nickclifton (nickclifton) wrote,

August 2014 GNU Toolchain Update

Hi Guys,

  Here are the highlights of this month's changes in the GNU Toolchain:

  * The linker now accepts --push-state and --pop-state command line options.  The --push-state option preserves the current state of the flags which govern the input file handling, such as --as-needed, --whole-archive and so on.  (The full list is in the linker documentation).  The idea is that components of a build system can safely insert options into the linker command line without having to be aware of what options may have previously been added.  So for example a tool could add:

      --pushstate --as-needed -libone -libtwo --pop-state

    at any point in the linker command line and be sure that it will work as expected, even if the rest of the command line was using --no-as-needed.

  * The x86/PE linker supports a new option: --high-entropy-va which marks the binary being generated as being compatible with 64-bit address space layout randomization (ASLR).

  * The compiler driver program (gcc or g++) will now pass:

      -z <foo>

    Directly on to the linker.  This allows slightly easier access to these linker command line options.

  * The compiler now supports some new warning options:


    Which warns about boolean expressions that are compared with an integer value different from true/false.  For example:

      int n = 5;
      if ((n > 1) == 2) { ....


    This warns about features used in the program that are present in the ISO C99 standard but not present in ISO C90 standard.

    Similarly this warns about the use of ISO C11 features that are not present in ISO C99.


    This disables warnings about positional initialization of structs that requiring designated initializers.  (See below).


    This warns about suspicious calls to memset where the third argument is a literal zero and the second is not.  For example:

      memset (buf, sizeof buf, 0)

    where the second and third arguments are the wrong way around.

    This warns about types with virtual methods where code quality would be improved if the type was declared with C++11 final specifier, or, if possible, declared in anonymous namespace.  This allows GCC to devritualize more aggressively the polymorphic calls.  This warning is more effective with link time optimization, where the information about the class hierarchy graph is more complete.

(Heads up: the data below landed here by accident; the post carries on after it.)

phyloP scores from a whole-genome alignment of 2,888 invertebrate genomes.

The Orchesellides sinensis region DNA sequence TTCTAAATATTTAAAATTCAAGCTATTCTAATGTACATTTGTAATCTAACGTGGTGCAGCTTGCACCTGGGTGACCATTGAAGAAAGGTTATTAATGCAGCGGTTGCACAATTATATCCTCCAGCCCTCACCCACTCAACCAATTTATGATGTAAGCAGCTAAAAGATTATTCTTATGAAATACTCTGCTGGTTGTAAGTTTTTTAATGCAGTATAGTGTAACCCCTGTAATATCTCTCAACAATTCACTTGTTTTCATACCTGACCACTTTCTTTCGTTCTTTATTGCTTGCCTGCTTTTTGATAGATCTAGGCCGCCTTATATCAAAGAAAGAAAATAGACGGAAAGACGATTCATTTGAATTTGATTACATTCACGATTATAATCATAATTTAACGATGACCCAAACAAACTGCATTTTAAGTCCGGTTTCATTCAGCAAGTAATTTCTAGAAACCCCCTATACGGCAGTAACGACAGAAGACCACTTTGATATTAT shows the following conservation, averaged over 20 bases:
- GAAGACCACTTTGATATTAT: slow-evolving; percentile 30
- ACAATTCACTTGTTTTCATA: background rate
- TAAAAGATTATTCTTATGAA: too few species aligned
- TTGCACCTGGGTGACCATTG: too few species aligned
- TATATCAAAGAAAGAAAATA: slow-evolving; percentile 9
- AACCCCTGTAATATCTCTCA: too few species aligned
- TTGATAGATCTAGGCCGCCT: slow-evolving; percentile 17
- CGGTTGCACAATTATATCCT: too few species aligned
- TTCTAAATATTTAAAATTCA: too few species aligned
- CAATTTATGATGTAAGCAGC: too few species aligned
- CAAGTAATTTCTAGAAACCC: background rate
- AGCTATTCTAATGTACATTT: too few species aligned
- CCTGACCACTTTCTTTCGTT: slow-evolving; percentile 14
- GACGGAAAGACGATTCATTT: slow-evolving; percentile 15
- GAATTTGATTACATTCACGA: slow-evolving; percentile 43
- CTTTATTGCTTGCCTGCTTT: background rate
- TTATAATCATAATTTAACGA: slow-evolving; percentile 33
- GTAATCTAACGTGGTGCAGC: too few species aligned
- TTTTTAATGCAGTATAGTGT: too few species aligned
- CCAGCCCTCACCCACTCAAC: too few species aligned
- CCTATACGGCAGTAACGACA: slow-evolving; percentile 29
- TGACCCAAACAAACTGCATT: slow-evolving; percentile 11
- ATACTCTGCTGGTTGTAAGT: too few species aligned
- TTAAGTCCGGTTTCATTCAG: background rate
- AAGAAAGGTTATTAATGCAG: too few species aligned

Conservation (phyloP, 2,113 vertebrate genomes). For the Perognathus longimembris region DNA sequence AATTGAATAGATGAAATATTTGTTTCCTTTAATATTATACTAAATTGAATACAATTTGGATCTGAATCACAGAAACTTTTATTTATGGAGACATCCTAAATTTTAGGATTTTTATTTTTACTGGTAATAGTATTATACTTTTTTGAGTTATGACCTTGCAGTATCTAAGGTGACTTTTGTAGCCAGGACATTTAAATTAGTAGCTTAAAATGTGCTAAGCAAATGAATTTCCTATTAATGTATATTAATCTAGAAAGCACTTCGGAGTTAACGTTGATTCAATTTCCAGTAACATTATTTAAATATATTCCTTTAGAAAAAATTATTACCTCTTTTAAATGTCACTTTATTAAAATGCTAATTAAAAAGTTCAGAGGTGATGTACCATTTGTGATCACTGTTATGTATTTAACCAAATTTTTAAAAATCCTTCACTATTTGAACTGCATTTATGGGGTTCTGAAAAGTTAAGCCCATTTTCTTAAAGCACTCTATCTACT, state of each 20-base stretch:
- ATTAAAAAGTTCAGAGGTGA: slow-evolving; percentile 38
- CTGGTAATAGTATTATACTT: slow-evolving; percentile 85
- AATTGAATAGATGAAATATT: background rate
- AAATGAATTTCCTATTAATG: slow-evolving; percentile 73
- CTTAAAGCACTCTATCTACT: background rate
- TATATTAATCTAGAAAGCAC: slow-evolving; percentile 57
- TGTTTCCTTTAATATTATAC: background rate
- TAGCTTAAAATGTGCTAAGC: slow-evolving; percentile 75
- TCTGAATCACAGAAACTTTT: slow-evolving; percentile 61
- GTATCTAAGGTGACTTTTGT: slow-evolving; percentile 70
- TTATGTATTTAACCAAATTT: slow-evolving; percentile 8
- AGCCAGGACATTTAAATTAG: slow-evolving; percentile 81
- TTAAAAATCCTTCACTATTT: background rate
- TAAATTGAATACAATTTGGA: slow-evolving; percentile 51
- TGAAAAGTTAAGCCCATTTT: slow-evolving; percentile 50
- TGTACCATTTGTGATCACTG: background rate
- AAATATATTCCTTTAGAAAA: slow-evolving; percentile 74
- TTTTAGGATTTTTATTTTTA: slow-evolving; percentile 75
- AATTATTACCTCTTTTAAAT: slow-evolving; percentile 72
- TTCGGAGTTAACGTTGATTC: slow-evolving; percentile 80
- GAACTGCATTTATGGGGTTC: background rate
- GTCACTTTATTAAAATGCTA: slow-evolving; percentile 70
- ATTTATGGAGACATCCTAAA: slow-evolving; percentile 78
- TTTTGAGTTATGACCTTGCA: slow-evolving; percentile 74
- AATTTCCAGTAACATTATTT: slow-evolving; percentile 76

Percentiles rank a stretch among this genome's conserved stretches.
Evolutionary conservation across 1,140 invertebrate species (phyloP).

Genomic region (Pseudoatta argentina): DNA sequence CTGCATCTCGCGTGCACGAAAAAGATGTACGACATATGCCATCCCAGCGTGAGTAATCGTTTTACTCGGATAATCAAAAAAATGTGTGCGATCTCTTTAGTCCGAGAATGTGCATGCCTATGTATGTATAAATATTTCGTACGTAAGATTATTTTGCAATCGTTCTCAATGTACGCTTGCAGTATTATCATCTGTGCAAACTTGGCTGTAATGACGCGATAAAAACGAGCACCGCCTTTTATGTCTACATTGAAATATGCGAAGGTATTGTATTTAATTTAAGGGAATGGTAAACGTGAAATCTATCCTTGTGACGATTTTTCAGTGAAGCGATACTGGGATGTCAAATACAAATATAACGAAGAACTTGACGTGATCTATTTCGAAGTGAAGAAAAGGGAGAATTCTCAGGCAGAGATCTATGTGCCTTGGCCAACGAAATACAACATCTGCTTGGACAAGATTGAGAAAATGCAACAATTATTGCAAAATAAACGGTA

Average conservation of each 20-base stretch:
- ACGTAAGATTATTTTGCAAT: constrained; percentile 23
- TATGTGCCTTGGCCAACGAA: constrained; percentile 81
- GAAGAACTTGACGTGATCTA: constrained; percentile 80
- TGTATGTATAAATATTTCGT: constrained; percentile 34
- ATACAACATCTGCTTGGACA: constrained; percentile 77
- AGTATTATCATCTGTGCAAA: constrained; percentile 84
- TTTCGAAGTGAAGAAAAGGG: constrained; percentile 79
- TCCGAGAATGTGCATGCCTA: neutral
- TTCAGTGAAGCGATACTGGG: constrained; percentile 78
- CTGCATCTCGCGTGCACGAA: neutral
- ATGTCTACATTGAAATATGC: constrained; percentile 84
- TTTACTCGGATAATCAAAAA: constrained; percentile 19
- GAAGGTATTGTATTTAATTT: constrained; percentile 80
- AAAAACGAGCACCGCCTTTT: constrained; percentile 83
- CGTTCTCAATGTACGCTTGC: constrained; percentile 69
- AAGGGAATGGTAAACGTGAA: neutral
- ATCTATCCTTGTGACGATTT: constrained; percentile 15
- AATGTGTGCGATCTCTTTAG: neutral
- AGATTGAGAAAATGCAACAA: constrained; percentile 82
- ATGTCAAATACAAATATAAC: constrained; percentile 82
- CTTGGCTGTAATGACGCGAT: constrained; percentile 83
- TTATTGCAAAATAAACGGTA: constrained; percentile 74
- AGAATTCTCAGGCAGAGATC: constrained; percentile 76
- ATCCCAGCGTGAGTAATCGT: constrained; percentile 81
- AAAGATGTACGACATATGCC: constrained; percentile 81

Similarly this warns about virtual methods where code quality would be improved if the method was declared with C++11 final specifier, or, if possible, its type was declared in the anonymous namespace or with final specifier.
  * The compiler now supports a new type attribute called:
    This attribute may only be applied to structure types.  It indicates that any initialization of an object of this type must use designated initializers:

      struct point { int x; int y };
      struct point p = { .y = 1, .x = 2 };

    Rather than positional initializers:

      struct point p = { 2, 1 };
    The intent of this attribute is to allow the programmer to indicate that a structure's layout may change, and that therefore relying on positional initialization will result in future breakage.

    Attempts to use positional initialization on a structure annotated with this new attribute will generate a compile time warning unless the new -Wno-designated-init command line option is used.

  * The compiler's sanitizer has two new features:


     Which enables AddressSanitizer for Linux kernel.  See
     for more details.


     Which enables checking of alignment of pointers when they are dereferenced, or when a reference is bound to insufficiently aligned target, or when a method or constructor is invoked on insufficiently aligned object.

   * The C and C++ compilers have a new optimization which is enabled automatically at -O2 and above:


     This optimizes various standard C string functions (e.g. strlen, strchr or strcpy) into faster alternatives, where this is possible.


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